William Blake

(28 November 1757 – 12 August 1827 / London)

Infant Sorrow - Poem by William Blake

My mother groaned, my father wept,
Into the dangerous world I leapt;
Helpless, naked, piping loud,
Like a fiend hid in a cloud.

Struggling in my father's hands,
Striving against my swaddling bands,
Bound and weary, I thought best
To sulk upon my mother's breast.


Comments about Infant Sorrow by William Blake

  • Alisha Castle (2/10/2016 12:19:00 PM)


    Lovely poem by William Blake...As always. (Report) Reply

    5 person liked.
    1 person did not like.
  • (1/13/2015 9:26:00 AM)


    Very high imaginations about the thoughts of child. (Report) Reply

  • (3/30/2013 7:48:00 PM)


    Even babies experience so much that we, as adults, don't realize. I'm glad this child (with proper nurturing) made it. Very gifted, he had so much to offer, and has left the world a beautiful legacy. May many others experience such feat. (Report) Reply

  • (2/28/2008 4:35:00 AM)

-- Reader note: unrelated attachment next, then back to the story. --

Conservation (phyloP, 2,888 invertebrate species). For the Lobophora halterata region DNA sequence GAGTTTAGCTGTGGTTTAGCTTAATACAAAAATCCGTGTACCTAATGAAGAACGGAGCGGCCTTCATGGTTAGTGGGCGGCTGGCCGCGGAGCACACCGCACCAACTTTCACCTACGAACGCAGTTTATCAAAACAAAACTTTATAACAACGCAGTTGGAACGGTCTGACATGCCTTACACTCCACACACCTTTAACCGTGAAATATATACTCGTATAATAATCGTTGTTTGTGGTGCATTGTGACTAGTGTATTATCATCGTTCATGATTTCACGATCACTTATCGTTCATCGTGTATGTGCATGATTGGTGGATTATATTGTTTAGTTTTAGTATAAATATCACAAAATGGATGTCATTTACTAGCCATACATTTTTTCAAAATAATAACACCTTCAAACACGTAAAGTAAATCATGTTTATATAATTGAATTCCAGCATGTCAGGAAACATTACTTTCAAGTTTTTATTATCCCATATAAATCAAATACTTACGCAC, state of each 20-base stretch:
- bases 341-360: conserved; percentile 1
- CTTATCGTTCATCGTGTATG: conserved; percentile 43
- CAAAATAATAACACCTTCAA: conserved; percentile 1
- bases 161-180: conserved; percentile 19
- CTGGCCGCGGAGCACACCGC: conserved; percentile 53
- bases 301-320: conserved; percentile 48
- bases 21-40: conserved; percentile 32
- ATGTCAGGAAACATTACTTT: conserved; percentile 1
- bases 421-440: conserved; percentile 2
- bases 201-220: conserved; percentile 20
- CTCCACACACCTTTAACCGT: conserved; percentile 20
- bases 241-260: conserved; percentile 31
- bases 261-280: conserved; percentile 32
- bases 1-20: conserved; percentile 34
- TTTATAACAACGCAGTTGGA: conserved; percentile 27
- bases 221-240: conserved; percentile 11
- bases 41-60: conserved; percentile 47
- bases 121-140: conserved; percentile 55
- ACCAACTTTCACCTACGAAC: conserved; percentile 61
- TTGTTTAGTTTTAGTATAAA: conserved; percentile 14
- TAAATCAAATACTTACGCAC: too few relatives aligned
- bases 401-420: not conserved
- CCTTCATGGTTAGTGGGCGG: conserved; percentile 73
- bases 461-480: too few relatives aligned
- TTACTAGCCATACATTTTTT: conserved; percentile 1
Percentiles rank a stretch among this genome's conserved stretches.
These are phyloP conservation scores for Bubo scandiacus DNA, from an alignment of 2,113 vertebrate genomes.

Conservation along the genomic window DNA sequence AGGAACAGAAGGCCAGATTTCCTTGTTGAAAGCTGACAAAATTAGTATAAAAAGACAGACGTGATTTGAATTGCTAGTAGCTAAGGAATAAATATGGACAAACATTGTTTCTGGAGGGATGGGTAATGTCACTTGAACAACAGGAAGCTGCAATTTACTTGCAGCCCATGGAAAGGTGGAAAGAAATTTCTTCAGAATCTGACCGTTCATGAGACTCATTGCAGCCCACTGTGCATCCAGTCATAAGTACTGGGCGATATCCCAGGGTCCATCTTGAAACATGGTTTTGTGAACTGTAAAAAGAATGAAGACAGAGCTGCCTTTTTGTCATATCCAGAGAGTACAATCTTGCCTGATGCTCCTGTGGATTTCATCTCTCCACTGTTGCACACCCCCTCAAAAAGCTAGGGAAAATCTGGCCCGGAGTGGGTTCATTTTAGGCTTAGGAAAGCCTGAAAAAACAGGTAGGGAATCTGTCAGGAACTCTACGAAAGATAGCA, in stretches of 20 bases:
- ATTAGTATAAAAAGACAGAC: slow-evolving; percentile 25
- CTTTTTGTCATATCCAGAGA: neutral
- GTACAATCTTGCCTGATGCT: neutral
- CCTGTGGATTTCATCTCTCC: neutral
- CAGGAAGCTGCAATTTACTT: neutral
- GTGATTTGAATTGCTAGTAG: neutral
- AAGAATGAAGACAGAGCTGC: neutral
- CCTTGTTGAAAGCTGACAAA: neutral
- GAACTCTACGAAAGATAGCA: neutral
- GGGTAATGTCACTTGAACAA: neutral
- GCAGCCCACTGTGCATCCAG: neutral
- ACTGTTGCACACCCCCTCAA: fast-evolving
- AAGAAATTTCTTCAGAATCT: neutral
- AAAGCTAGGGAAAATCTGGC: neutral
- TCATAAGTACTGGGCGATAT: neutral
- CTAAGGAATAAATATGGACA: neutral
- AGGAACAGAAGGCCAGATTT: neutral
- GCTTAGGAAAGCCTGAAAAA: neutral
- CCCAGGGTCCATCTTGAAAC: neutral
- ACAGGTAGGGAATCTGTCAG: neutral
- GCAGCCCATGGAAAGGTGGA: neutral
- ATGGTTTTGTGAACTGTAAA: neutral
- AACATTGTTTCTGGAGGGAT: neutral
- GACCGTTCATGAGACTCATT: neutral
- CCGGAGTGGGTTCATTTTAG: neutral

This poem is so fun! The last line is perfect! Infant sorrow perfectly describes I think, how a little bub must feel upon arrival into the noisy bright world after being so snug in the womb for so long - at least until they realise you are there to love them and most importantly feed them ;) - then all sorrow must surely be gone! (Report) Reply

  • (2/28/2008 1:32:00 AM)


    Infant Sorrow? The sorrow of human existence? (Report) Reply

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Read poems about / on: father, mother, sorrow, world



Poem Submitted: Wednesday, May 9, 2001

Poem Edited: Wednesday, May 9, 2001


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